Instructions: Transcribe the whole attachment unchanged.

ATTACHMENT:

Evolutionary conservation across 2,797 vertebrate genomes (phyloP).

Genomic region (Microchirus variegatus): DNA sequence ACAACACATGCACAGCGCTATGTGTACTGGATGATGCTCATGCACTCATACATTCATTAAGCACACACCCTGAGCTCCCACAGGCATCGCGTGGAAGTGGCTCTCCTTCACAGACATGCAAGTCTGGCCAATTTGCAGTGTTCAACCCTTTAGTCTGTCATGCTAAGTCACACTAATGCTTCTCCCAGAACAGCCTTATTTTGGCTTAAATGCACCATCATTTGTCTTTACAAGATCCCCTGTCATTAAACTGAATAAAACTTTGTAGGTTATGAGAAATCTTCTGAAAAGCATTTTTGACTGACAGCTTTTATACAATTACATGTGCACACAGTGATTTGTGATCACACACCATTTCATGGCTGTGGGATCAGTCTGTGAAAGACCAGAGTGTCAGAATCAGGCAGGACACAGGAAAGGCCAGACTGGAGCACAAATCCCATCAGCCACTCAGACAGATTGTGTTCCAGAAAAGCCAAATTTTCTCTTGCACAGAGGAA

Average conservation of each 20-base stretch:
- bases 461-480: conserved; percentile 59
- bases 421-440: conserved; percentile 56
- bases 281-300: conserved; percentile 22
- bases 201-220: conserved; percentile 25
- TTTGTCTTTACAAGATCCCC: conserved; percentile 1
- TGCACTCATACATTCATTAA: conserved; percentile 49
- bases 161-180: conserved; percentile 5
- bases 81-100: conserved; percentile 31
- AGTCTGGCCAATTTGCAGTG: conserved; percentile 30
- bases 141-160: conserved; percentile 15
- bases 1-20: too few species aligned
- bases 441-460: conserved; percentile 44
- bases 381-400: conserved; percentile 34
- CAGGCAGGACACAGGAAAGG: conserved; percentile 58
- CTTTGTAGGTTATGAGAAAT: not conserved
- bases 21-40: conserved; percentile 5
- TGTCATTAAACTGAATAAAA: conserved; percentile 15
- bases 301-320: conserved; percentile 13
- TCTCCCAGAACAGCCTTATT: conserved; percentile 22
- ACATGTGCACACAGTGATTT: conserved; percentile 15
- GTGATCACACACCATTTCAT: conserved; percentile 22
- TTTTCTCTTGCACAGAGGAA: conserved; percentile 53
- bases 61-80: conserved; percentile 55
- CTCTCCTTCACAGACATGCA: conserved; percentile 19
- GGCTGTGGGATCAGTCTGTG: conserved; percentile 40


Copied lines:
Evolutionary conservation across 2,797 vertebrate genomes (phyloP).

Genomic region (Microchirus variegatus): DNA sequence ACAACACATGCACAGCGCTATGTGTACTGGATGATGCTCATGCACTCATACATTCATTAAGCACACACCCTGAGCTCCCACAGGCATCGCGTGGAAGTGGCTCTCCTTCACAGACATGCAAGTCTGGCCAATTTGCAGTGTTCAACCCTTTAGTCTGTCATGCTAAGTCACACTAATGCTTCTCCCAGAACAGCCTTATTTTGGCTTAAATGCACCATCATTTGTCTTTACAAGATCCCCTGTCATTAAACTGAATAAAACTTTGTAGGTTATGAGAAATCTTCTGAAAAGCATTTTTGACTGACAGCTTTTATACAATTACATGTGCACACAGTGATTTGTGATCACACACCATTTCATGGCTGTGGGATCAGTCTGTGAAAGACCAGAGTGTCAGAATCAGGCAGGACACAGGAAAGGCCAGACTGGAGCACAAATCCCATCAGCCACTCAGACAGATTGTGTTCCAGAAAAGCCAAATTTTCTCTTGCACAGAGGAA

Average conservation of each 20-base stretch:
- bases 461-480: conserved; percentile 59
- bases 421-440: conserved; percentile 56
- bases 281-300: conserved; percentile 22
- bases 201-220: conserved; percentile 25
- TTTGTCTTTACAAGATCCCC: conserved; percentile 1
- TGCACTCATACATTCATTAA: conserved; percentile 49
- bases 161-180: conserved; percentile 5
- bases 81-100: conserved; percentile 31
- AGTCTGGCCAATTTGCAGTG: conserved; percentile 30
- bases 141-160: conserved; percentile 15
- bases 1-20: too few species aligned
- bases 441-460: conserved; percentile 44
- bases 381-400: conserved; percentile 34
- CAGGCAGGACACAGGAAAGG: conserved; percentile 58
- CTTTGTAGGTTATGAGAAAT: not conserved
- bases 21-40: conserved; percentile 5
- TGTCATTAAACTGAATAAAA: conserved; percentile 15
- bases 301-320: conserved; percentile 13
- TCTCCCAGAACAGCCTTATT: conserved; percentile 22
- ACATGTGCACACAGTGATTT: conserved; percentile 15
- GTGATCACACACCATTTCAT: conserved; percentile 22
- TTTTCTCTTGCACAGAGGAA: conserved; percentile 53
- bases 61-80: conserved; percentile 55
- CTCTCCTTCACAGACATGCA: conserved; percentile 19
- GGCTGTGGGATCAGTCTGTG: conserved; percentile 40